Participating in the development of buildings designed for torture, killing, or "cruel, inhuman or degrading treatment is fundamentally incompatible with professional practice that respects standards of decency and human rights," says a model letter drafted by petition organizers.

"As a professional organization, we should not only respond to but advocate for more holistic and humane design because, as others have pointed out, our prime directive is and ought to be to make the world a better place through design," says the Boston Society of Architects, which dates to 1867 and has more than 3,500 members.

Major human-rights groups have also endorsed the effort, including Human Rights Watch, Amnesty International and the U.N. Special Rapporteur on torture and other cruel, inhuman or degrading treatment or punishment.

...And Disagreement

Not all architects back the measure, however. AIA New York, for example, is concerned that the new ethics language could "drive potential correctional clients to non-AIA architecture firms," ADPSR reports.

Founded in 1857, the New York chapter is AIA's oldest and largest, with more than 5,000 members.

And one Bay Area architect says the group is fighting the wrong battle: that death-penalty opponents should focus on changing those laws, not boycott at the design stage.

"Every architect has to follow their conscience, to take the commission or not take the commission," Ken Lowney, of Lowney Architecture, told KPIX.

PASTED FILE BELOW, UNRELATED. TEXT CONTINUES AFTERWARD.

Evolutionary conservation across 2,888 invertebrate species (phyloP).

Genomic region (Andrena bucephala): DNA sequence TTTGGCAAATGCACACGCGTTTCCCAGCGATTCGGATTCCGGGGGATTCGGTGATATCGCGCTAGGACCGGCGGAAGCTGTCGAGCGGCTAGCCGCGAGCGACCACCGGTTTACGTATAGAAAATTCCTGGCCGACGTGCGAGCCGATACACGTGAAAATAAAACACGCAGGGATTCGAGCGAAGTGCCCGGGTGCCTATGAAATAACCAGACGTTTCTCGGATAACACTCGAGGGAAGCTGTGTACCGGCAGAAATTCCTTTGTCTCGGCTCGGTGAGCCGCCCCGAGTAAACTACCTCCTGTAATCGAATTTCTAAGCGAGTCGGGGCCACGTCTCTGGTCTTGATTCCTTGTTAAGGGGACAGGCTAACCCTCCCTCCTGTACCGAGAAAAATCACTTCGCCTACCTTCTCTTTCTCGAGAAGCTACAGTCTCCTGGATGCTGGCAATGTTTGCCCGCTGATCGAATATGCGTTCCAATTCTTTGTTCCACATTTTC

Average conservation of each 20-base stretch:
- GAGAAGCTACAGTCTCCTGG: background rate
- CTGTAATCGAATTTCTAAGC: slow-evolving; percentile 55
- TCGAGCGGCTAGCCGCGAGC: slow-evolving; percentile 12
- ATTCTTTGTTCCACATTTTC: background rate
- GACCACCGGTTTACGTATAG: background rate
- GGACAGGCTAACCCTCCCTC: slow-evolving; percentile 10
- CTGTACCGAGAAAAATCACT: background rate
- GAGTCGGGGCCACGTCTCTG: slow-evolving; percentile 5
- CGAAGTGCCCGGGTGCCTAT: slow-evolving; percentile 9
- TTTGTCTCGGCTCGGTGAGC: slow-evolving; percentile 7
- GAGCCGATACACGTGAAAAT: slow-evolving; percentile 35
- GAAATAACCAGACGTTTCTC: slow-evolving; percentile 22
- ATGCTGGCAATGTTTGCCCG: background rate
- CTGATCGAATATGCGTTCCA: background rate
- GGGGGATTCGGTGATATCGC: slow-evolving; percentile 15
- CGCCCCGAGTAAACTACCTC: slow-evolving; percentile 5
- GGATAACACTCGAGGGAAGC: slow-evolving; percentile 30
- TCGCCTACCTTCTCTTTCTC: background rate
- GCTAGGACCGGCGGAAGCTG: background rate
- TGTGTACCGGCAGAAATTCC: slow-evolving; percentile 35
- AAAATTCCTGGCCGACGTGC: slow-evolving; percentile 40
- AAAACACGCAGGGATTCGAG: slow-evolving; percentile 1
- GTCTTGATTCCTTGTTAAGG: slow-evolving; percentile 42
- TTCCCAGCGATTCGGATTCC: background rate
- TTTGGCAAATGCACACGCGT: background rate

But ADPSR compares its effort to that of the medical profession, which prohibits doctors and nurses from assisting in executions. It may not change the law, but it can control those professions' role in it.

Says Sperry: "I'm trying to do what I can, as a person in my profession, to make the world a better place."


Tagged categories: American Institute of Architects (AIA); Architects; Business management; Design; Ethics; Good Technical Practice; North America; Prisons

Comment from John Fauth, (10/3/2014, 8:58 AM)

"We wanted to stop the design of spaces intended to violate people’s human rights," said Sperry. Of course, this begs the quetion of whose human rights are being violated for being tried and convicted by a jury of their peers. Perhaps he's referring to the victims of those crimes? Undoubtedly Mr. Sperry is advocating that no architects work in Cuba, China, Iran, and the many other countries that routinely violate the human rights of their citizens. In fact, if Mr. Sperry spent a few weeks in places like those he might have a different perception of the "human rights violations" taking place in American prisons.

Comment from M. Halliwell, (10/6/2014, 12:26 PM)

Spaces for prolonged solitary confinement...would those be the spots they place inmates who the general population would kill if they had a chance (like baby killers)? Those facing the death penalty for capital crimes are not having their rights violated...they are having their sentence carried out. There is a significant difference there. I do understand that there are moral implications to these spaces, but isn't that why the architects are free to decline those commissions? In my view, a ban is just a slap in the face of other architects..."You don't have the judgment to know what's right so you can't do this type of work." Are architects professionals or not? If they are, hold their work to a standard of ethics (honest dealings, no shoddy workmanship and so on), but don't impose morals on them.